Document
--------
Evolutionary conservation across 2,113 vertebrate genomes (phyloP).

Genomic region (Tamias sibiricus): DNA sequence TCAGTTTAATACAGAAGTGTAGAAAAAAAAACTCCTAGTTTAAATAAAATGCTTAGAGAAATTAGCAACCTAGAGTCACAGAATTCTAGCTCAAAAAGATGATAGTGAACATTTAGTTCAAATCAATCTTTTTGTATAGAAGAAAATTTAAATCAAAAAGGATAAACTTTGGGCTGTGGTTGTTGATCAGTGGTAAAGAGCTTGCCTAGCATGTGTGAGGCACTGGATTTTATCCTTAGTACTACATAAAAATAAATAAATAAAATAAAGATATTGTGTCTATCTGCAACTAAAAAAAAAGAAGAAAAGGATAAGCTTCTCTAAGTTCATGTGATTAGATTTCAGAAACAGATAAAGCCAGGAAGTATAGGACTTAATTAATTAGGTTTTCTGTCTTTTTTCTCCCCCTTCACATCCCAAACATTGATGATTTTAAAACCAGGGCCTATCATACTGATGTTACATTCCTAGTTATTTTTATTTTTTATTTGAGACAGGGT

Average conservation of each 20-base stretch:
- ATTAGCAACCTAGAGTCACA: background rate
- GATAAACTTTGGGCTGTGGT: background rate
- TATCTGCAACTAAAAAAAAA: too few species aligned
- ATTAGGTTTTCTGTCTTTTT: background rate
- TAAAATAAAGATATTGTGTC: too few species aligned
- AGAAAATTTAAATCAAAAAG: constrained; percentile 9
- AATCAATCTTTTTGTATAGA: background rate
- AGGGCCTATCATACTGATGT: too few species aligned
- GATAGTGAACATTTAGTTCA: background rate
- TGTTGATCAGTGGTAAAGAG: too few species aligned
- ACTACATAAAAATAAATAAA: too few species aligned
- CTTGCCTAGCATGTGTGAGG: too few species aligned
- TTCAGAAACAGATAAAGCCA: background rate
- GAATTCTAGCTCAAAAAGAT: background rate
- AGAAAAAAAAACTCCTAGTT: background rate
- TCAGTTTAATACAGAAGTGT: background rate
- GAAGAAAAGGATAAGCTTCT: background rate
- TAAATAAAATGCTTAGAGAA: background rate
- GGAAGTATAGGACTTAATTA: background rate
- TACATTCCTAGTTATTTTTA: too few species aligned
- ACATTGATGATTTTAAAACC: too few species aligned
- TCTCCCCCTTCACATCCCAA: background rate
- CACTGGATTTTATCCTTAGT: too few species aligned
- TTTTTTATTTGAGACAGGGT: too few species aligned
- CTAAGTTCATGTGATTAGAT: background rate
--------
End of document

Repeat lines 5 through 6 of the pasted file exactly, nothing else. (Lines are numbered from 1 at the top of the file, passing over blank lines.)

- GATAAACTTTGGGCTGTGGT: background rate
- TATCTGCAACTAAAAAAAAA: too few species aligned